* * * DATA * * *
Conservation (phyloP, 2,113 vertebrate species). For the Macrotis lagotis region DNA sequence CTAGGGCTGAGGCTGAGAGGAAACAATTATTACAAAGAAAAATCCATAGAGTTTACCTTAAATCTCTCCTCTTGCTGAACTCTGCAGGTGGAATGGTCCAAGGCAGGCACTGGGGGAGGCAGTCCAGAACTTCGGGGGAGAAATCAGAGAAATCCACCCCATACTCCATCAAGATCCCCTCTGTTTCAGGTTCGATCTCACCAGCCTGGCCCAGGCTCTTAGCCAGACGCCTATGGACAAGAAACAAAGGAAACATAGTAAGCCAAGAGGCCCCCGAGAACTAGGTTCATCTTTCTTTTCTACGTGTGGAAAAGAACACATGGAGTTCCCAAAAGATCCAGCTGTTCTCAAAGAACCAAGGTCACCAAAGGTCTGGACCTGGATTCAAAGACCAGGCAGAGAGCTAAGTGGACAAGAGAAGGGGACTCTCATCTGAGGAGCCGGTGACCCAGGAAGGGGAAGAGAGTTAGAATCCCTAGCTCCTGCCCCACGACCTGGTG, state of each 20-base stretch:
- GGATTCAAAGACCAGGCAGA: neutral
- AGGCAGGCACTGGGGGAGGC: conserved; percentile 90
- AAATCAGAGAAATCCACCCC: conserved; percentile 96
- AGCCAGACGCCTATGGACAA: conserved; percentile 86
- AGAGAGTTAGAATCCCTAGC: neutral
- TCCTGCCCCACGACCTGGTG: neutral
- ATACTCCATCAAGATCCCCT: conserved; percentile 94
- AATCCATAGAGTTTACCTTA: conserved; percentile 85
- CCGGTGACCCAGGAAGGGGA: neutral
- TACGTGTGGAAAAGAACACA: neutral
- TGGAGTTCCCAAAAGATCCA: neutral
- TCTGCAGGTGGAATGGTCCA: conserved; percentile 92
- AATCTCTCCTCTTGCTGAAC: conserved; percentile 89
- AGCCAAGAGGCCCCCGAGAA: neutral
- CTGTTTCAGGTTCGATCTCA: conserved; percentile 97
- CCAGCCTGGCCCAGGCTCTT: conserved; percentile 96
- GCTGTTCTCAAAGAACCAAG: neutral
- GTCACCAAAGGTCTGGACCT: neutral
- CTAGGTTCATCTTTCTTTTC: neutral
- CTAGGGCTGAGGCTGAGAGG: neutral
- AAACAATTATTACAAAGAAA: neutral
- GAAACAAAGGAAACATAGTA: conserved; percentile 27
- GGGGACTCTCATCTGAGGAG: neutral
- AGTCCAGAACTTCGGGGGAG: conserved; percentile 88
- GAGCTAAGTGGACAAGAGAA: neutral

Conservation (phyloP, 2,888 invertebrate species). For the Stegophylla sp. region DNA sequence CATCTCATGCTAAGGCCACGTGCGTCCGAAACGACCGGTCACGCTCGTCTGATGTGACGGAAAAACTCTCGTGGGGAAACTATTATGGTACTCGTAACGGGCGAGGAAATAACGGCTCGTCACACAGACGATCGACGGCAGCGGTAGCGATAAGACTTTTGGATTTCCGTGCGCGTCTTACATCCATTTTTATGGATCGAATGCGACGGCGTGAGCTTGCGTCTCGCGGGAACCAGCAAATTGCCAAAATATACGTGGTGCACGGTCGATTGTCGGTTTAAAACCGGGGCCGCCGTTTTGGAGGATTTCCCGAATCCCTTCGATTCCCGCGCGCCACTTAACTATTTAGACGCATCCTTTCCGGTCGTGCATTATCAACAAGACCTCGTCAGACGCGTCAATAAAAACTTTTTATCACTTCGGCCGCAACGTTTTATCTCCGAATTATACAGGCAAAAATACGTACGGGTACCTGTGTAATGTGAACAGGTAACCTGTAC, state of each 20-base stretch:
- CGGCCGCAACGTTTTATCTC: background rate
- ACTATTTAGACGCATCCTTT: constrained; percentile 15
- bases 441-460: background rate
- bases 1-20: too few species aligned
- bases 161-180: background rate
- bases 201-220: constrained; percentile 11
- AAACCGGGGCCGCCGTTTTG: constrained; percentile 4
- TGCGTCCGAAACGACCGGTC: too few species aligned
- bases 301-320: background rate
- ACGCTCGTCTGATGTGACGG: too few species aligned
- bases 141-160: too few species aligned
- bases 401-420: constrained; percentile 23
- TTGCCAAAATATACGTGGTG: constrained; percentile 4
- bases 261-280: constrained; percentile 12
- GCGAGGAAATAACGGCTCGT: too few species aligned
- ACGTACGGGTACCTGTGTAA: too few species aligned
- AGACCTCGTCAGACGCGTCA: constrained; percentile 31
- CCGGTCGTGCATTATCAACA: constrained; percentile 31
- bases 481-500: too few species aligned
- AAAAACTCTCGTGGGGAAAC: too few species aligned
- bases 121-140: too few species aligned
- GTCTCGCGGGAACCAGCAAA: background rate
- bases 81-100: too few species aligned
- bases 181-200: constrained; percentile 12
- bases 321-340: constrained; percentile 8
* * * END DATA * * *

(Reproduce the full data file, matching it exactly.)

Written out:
Conservation (phyloP, 2,113 vertebrate species). For the Macrotis lagotis region DNA sequence CTAGGGCTGAGGCTGAGAGGAAACAATTATTACAAAGAAAAATCCATAGAGTTTACCTTAAATCTCTCCTCTTGCTGAACTCTGCAGGTGGAATGGTCCAAGGCAGGCACTGGGGGAGGCAGTCCAGAACTTCGGGGGAGAAATCAGAGAAATCCACCCCATACTCCATCAAGATCCCCTCTGTTTCAGGTTCGATCTCACCAGCCTGGCCCAGGCTCTTAGCCAGACGCCTATGGACAAGAAACAAAGGAAACATAGTAAGCCAAGAGGCCCCCGAGAACTAGGTTCATCTTTCTTTTCTACGTGTGGAAAAGAACACATGGAGTTCCCAAAAGATCCAGCTGTTCTCAAAGAACCAAGGTCACCAAAGGTCTGGACCTGGATTCAAAGACCAGGCAGAGAGCTAAGTGGACAAGAGAAGGGGACTCTCATCTGAGGAGCCGGTGACCCAGGAAGGGGAAGAGAGTTAGAATCCCTAGCTCCTGCCCCACGACCTGGTG, state of each 20-base stretch:
- GGATTCAAAGACCAGGCAGA: neutral
- AGGCAGGCACTGGGGGAGGC: conserved; percentile 90
- AAATCAGAGAAATCCACCCC: conserved; percentile 96
- AGCCAGACGCCTATGGACAA: conserved; percentile 86
- AGAGAGTTAGAATCCCTAGC: neutral
- TCCTGCCCCACGACCTGGTG: neutral
- ATACTCCATCAAGATCCCCT: conserved; percentile 94
- AATCCATAGAGTTTACCTTA: conserved; percentile 85
- CCGGTGACCCAGGAAGGGGA: neutral
- TACGTGTGGAAAAGAACACA: neutral
- TGGAGTTCCCAAAAGATCCA: neutral
- TCTGCAGGTGGAATGGTCCA: conserved; percentile 92
- AATCTCTCCTCTTGCTGAAC: conserved; percentile 89
- AGCCAAGAGGCCCCCGAGAA: neutral
- CTGTTTCAGGTTCGATCTCA: conserved; percentile 97
- CCAGCCTGGCCCAGGCTCTT: conserved; percentile 96
- GCTGTTCTCAAAGAACCAAG: neutral
- GTCACCAAAGGTCTGGACCT: neutral
- CTAGGTTCATCTTTCTTTTC: neutral
- CTAGGGCTGAGGCTGAGAGG: neutral
- AAACAATTATTACAAAGAAA: neutral
- GAAACAAAGGAAACATAGTA: conserved; percentile 27
- GGGGACTCTCATCTGAGGAG: neutral
- AGTCCAGAACTTCGGGGGAG: conserved; percentile 88
- GAGCTAAGTGGACAAGAGAA: neutral

Conservation (phyloP, 2,888 invertebrate species). For the Stegophylla sp. region DNA sequence CATCTCATGCTAAGGCCACGTGCGTCCGAAACGACCGGTCACGCTCGTCTGATGTGACGGAAAAACTCTCGTGGGGAAACTATTATGGTACTCGTAACGGGCGAGGAAATAACGGCTCGTCACACAGACGATCGACGGCAGCGGTAGCGATAAGACTTTTGGATTTCCGTGCGCGTCTTACATCCATTTTTATGGATCGAATGCGACGGCGTGAGCTTGCGTCTCGCGGGAACCAGCAAATTGCCAAAATATACGTGGTGCACGGTCGATTGTCGGTTTAAAACCGGGGCCGCCGTTTTGGAGGATTTCCCGAATCCCTTCGATTCCCGCGCGCCACTTAACTATTTAGACGCATCCTTTCCGGTCGTGCATTATCAACAAGACCTCGTCAGACGCGTCAATAAAAACTTTTTATCACTTCGGCCGCAACGTTTTATCTCCGAATTATACAGGCAAAAATACGTACGGGTACCTGTGTAATGTGAACAGGTAACCTGTAC, state of each 20-base stretch:
- CGGCCGCAACGTTTTATCTC: background rate
- ACTATTTAGACGCATCCTTT: constrained; percentile 15
- bases 441-460: background rate
- bases 1-20: too few species aligned
- bases 161-180: background rate
- bases 201-220: constrained; percentile 11
- AAACCGGGGCCGCCGTTTTG: constrained; percentile 4
- TGCGTCCGAAACGACCGGTC: too few species aligned
- bases 301-320: background rate
- ACGCTCGTCTGATGTGACGG: too few species aligned
- bases 141-160: too few species aligned
- bases 401-420: constrained; percentile 23
- TTGCCAAAATATACGTGGTG: constrained; percentile 4
- bases 261-280: constrained; percentile 12
- GCGAGGAAATAACGGCTCGT: too few species aligned
- ACGTACGGGTACCTGTGTAA: too few species aligned
- AGACCTCGTCAGACGCGTCA: constrained; percentile 31
- CCGGTCGTGCATTATCAACA: constrained; percentile 31
- bases 481-500: too few species aligned
- AAAAACTCTCGTGGGGAAAC: too few species aligned
- bases 121-140: too few species aligned
- GTCTCGCGGGAACCAGCAAA: background rate
- bases 81-100: too few species aligned
- bases 181-200: constrained; percentile 12
- bases 321-340: constrained; percentile 8